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Defensive architecture

Posted by
02 Mar 2015
There has been a lot in the press recently about defensive architecture, and more locally, the 'anti homeless spikes' that were installed outside the Selfridges in Manchester City Centre. Selfridges have maintained that the spikes were installed to deter their staff from smoking in those areas, however it has been widely perceived as an inhumane tactic discourage homeless people sleeping there. However, after having received a lot of attention in the press, and a petition signed by thousands, the store has now committed to removing the spikes. Make of it what you will, whether the intention was good or bad it has highlighted an issue that is slowly taking over city centres all over the world. 

Other examples of defensive architecture include spikes on window ledges, bus shelter seats that lean forwards and horrible, aggressive metal benches that have dividers to prevent people from laying down. Public spaces are becoming less and less public friendly and as one person put it "urban spaces are aggressively rejecting soft, human bodies”. In China, the space under motorways and flyovers is occupied by concrete spikes, rendering that public space completely useless as a shelter.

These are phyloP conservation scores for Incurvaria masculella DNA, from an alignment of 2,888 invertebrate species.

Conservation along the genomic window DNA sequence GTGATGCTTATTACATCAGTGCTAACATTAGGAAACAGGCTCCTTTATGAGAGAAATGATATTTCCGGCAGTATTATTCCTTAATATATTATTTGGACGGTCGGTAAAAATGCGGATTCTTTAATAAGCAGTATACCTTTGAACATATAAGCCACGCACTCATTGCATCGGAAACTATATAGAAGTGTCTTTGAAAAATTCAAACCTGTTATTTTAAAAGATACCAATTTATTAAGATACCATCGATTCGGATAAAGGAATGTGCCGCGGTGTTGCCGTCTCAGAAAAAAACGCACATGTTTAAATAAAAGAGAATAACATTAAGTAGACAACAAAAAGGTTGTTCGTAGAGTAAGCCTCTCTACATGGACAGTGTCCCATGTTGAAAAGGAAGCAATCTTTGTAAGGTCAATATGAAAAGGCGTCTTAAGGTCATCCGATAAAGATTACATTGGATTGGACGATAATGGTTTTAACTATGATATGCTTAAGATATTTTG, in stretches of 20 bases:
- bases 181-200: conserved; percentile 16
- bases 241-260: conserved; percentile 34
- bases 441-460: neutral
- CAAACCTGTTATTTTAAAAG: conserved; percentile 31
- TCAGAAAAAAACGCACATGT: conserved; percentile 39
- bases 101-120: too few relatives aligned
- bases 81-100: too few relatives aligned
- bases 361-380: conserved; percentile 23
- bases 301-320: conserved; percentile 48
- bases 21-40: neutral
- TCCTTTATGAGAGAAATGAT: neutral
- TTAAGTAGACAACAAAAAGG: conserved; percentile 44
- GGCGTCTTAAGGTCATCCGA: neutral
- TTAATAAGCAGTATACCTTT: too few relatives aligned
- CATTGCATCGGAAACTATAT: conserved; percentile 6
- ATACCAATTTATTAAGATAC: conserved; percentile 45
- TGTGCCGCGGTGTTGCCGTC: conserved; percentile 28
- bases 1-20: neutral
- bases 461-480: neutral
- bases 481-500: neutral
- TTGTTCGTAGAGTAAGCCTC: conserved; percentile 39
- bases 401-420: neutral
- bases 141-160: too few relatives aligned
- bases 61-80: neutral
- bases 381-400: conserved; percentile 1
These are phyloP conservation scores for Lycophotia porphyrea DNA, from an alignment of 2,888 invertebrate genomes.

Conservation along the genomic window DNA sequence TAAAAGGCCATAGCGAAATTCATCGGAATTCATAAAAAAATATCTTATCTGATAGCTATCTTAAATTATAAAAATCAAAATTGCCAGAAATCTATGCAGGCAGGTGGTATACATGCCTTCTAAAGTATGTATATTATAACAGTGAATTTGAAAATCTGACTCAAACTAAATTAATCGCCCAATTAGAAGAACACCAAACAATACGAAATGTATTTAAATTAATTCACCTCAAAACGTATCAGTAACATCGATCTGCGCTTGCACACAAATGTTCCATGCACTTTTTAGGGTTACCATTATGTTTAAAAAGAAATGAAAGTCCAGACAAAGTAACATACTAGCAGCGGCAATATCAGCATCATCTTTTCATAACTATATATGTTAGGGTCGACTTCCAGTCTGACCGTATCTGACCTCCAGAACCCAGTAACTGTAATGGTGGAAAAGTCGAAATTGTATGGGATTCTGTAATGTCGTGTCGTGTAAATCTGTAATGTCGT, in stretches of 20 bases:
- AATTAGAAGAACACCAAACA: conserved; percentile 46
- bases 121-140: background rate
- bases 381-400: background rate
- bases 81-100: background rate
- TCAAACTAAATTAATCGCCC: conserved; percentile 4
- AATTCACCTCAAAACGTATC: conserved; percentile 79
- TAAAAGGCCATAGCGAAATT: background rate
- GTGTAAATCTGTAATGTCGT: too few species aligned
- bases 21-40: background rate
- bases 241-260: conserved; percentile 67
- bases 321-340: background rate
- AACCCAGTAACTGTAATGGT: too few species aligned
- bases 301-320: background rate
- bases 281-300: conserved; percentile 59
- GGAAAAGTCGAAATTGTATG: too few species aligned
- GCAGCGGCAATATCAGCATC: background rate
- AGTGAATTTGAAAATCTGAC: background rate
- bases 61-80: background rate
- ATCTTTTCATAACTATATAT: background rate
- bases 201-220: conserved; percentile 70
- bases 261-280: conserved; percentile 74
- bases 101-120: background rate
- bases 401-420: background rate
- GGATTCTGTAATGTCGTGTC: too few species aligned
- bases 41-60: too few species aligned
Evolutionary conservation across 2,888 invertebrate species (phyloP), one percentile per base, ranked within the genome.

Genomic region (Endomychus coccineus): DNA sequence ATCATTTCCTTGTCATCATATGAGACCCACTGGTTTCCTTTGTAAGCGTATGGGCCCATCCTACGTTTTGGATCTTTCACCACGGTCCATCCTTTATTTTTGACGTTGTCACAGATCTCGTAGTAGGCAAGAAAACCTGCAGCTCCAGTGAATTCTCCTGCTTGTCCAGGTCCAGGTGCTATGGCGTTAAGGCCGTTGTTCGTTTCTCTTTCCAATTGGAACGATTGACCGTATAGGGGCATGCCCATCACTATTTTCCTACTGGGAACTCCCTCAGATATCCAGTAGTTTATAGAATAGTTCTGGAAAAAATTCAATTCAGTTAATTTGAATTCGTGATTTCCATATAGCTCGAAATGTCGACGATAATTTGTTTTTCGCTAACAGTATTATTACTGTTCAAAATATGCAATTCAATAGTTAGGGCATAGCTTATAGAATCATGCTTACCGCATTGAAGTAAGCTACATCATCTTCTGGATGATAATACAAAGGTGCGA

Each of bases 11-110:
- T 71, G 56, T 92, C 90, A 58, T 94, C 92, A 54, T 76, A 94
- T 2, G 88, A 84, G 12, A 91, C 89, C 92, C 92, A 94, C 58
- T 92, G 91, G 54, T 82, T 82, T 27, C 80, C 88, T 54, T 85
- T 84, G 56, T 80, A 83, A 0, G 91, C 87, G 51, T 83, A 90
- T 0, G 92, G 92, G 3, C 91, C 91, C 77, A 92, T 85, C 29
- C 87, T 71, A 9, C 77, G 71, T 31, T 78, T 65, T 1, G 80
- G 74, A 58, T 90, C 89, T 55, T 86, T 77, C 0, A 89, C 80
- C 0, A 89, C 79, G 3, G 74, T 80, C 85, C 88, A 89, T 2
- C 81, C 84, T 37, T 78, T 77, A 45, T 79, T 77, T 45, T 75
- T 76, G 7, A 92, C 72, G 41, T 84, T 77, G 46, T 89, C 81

Other than the obvious physical discomfort that this type of architecture creates, and how unsightly it is, perhaps the most important thing to consider is the affect this has mentally on those who are homeless. Ocean Howell, an architectural history teacher says "When you're designed against, you know it…Other people might not see it, but you will. The message is clear: you are not a member of the public, at least not of the public that is welcome here.”

The impact that 'defensive architecture' is having is devastating. From the psychological effects to the obnoxious designs, it feels as though the implementation of these schemes (which is always very stealth) creates a negative and hostile environment not only to the vulnerable, but to everyone in society. I hope that the removal of the spikes from outside Selfridges is just the beginning of organisations considering the impact of their actions.

What do you think? Were Selfridges right to remove the spikes? Let me know your thoughts...

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